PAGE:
When I recently heard the announcement for Public Preview of PowerShell in Azure Functions 2.x, I was excited to give it a test drive. One of the first use cases I thought of was using this for custom scripts that run on a build server. For example, a PowerShell script that generates some sort of report and emails users with the results. Rather than running this on a build server, we can use Azure Functions to reap some of the benefits of serverless. In this post I’ll walk through setting up an Azure Function that’s triggered by an Azure Pipelines release definition via HTTP.
Creating the PowerShell Azure Function
First up is creating the function app. There is plenty of documentation on this so I’ll skip the details. The main thing to select here is the Runtime Stack: PowerShell (Preview). Here is what mine looks like:
Next, create a function with an HTTP trigger. This will be a function that will be run whenever it receives an HTTP request, responding based on data in the body or query string. We’ll be sending the HTTP request from within an Azure DevOps Pipeline in later steps.
There are 2 files created by default: run.ps1 and function.json. Run.ps1 will contain our PowerShell logic that’s executed when there is an HTTP trigger. For this example, I’m getting a list of release definitions from an Azure DevOps project. My run.ps1 file looks like this:
I’ll let you read through the comments to figure out what each step does. The main things to note:
- Input bindings, found in function.json, are passed via parameter block
- The Personal Access Token (PAT) that’s required to call the Azure DevOps REST API is passed via query string.
- StatusCode and Body values are associated to output bindings by calling ‘Push-OutputBinding’ at the end of the script
Test the function by running it in the Portal and the console should display output indicating success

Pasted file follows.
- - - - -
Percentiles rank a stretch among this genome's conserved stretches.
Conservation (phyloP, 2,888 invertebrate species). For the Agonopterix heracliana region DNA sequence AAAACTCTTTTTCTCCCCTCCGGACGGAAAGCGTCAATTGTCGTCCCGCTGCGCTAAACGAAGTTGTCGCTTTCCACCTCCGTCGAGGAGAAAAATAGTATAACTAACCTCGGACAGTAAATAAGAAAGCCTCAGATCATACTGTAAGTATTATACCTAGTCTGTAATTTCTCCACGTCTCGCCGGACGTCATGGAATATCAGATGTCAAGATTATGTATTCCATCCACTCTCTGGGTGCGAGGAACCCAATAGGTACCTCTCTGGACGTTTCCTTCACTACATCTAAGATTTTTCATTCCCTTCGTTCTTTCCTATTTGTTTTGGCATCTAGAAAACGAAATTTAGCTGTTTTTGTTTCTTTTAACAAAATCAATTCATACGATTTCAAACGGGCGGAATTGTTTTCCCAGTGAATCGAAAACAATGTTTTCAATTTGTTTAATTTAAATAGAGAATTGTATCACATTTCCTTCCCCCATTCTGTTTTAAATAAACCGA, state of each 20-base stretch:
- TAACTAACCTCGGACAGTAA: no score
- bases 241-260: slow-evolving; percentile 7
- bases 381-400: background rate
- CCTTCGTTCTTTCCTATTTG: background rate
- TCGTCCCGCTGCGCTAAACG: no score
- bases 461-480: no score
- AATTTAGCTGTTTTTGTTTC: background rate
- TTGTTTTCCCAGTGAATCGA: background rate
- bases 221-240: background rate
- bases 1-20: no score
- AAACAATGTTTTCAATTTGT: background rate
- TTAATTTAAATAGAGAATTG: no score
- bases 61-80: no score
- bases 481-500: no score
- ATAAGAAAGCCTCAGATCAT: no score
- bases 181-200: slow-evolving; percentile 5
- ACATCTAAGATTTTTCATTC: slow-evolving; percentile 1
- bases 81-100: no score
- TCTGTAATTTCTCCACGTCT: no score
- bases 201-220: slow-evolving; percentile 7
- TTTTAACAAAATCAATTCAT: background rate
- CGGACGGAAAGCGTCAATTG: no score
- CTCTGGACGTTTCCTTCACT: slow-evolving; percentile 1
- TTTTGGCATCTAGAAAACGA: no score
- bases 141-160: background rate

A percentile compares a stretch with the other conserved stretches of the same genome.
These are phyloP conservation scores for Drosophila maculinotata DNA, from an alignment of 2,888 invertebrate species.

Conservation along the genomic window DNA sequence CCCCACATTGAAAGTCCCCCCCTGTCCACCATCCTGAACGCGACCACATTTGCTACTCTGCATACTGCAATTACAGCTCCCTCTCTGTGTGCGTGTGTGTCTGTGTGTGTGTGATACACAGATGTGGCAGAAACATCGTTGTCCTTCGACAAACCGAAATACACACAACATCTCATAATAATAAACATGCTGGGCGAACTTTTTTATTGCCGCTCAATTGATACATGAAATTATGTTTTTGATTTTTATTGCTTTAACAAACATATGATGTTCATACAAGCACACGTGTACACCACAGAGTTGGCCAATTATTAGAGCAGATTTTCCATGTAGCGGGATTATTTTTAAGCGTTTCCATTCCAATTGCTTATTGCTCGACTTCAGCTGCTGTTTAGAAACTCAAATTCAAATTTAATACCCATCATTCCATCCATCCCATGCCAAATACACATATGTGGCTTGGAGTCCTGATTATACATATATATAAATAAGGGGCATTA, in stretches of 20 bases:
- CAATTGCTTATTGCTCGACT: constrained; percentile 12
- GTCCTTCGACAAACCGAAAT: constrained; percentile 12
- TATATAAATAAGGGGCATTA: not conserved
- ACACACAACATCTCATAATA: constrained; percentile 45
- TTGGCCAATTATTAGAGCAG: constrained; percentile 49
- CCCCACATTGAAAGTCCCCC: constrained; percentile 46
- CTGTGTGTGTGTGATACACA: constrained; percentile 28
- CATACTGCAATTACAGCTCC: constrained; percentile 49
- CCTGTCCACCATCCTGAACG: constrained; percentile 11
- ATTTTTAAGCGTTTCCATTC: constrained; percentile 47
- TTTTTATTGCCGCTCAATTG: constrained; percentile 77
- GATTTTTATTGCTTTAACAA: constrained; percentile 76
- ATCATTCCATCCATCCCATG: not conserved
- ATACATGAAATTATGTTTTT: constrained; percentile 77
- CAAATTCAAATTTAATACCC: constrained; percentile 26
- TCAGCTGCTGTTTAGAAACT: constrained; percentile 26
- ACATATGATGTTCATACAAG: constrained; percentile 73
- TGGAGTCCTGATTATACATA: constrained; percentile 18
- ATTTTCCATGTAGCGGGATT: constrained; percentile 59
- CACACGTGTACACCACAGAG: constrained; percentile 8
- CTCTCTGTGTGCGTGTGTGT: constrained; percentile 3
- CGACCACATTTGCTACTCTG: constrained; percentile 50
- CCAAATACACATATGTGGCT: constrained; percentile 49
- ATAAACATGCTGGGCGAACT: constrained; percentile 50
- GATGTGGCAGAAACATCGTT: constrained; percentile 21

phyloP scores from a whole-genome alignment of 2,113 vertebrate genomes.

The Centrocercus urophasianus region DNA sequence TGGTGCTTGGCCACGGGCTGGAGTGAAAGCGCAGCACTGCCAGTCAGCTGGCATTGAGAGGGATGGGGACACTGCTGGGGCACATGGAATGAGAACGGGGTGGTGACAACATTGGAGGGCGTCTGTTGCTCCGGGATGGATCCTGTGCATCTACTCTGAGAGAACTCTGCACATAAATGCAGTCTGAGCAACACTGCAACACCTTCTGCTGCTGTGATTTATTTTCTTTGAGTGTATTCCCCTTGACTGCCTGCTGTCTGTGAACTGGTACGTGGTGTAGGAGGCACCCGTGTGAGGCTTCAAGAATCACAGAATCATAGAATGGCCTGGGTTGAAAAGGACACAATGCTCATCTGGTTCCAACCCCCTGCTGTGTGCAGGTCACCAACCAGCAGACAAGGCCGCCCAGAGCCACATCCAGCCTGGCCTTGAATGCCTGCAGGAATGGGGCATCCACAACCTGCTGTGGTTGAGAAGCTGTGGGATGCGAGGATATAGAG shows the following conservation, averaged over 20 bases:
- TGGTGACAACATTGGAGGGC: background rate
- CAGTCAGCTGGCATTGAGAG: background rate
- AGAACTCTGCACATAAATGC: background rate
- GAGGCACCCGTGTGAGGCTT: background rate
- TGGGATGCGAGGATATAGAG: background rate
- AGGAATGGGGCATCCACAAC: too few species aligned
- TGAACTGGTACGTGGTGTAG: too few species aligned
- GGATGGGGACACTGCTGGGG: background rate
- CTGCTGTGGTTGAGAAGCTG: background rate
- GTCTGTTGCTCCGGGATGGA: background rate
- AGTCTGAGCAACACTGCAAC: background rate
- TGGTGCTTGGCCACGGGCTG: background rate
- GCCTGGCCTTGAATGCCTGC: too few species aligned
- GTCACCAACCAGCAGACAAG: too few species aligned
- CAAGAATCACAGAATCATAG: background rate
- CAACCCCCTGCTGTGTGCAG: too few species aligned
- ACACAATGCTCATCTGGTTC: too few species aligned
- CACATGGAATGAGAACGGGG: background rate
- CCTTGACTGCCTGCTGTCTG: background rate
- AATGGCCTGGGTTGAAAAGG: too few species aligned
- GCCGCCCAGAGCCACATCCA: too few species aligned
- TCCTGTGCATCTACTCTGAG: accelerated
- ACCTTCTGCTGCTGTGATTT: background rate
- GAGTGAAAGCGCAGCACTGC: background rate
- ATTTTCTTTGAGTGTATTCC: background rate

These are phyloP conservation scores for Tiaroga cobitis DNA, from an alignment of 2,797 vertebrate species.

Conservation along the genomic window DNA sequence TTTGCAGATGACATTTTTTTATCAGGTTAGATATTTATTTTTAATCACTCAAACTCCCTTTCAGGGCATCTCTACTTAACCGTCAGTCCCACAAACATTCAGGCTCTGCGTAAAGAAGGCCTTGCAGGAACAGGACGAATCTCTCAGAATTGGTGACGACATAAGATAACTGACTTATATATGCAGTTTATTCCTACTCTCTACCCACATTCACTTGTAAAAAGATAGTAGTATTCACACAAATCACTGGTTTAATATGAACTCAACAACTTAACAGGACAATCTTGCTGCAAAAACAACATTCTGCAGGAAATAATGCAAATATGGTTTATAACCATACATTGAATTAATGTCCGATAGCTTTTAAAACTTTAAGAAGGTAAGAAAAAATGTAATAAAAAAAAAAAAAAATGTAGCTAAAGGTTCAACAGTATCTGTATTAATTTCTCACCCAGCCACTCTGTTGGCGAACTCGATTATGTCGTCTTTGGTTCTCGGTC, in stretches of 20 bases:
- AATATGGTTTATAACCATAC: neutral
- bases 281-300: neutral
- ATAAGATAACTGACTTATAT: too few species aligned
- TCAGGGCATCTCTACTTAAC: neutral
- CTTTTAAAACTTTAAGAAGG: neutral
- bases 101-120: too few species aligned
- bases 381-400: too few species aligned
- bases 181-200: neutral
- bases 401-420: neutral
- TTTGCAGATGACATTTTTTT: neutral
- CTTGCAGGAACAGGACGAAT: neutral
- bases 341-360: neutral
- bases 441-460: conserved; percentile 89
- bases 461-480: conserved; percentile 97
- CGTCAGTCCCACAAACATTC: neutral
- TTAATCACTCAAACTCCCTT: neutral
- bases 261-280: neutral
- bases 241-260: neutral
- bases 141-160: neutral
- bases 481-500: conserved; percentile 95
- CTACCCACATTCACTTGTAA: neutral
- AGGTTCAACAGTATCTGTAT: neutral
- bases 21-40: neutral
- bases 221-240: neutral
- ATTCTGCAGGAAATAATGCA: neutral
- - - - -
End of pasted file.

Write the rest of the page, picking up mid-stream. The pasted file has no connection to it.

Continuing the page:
2019-05-19T19[Information] Executing 'Functions.HttpTrigger1' (Reason='This function was programmatically called via the host APIs.', Id=d5eb9d77) 2019-05-19T19 [Information] OUTPUT: PowerShell HTTP trigger function processed a request. 2019-05-19T19 [Information] Executed 'Functions.HttpTrigger1' (Succeeded, Id=d5eb9d77)
Triggering the Azure Function via Azure Release Pipeline
Now that we have a function created, we can use Azure Pipelines to trigger it. First up we’ll create an Agentless Job in a new or existing release definition. This will give us a super fast execution of tasks, unlike waiting on hosted or private build agents that can take a while to pick up the tasks and execute them. Click the ellipsis in the environment block -> Add an agentless job.
Add the “Invoke Azure Function” task to the new agentless job:
Now we can configure the task.
- Grab the Azure Function URL from the Azure Portal. It’s on the top level Azure Function Apps page under Overview. Add the name of your HTTP trigger function to the base url + /api/. In this example, I used https://marcusfellingblogfunctions.azurewebsites.net/api/HttpTrigger1
- Function Key can also be found in the portal under Functions – > Trigger Name -> Manage. I generated a new key and store it as a secret variable in my release definition.
- For this example I used Method: GET and left the default Headers
- For Query Parameters I used PAT and passed it as a secret release definition variable.
This resulted in my task looking like this:
Creating and running a new release results in a log that outputs the response and body.
This blog post outlines just one of many script scenarios that could be used. I wanted to outline how easy it is to get started. By using Azure Functions in conjunction with Azure Pipelines, we’re able to take advantage of the consumption pricing model (hopefully saving money), reduce the amount of servers we need to manage, and can scale infinitely as our solutions grow.
I’m looking forward to seeing all of the different ways this can be used. Post in the comments and share your uses of Azure Pipelines with Azure Functions.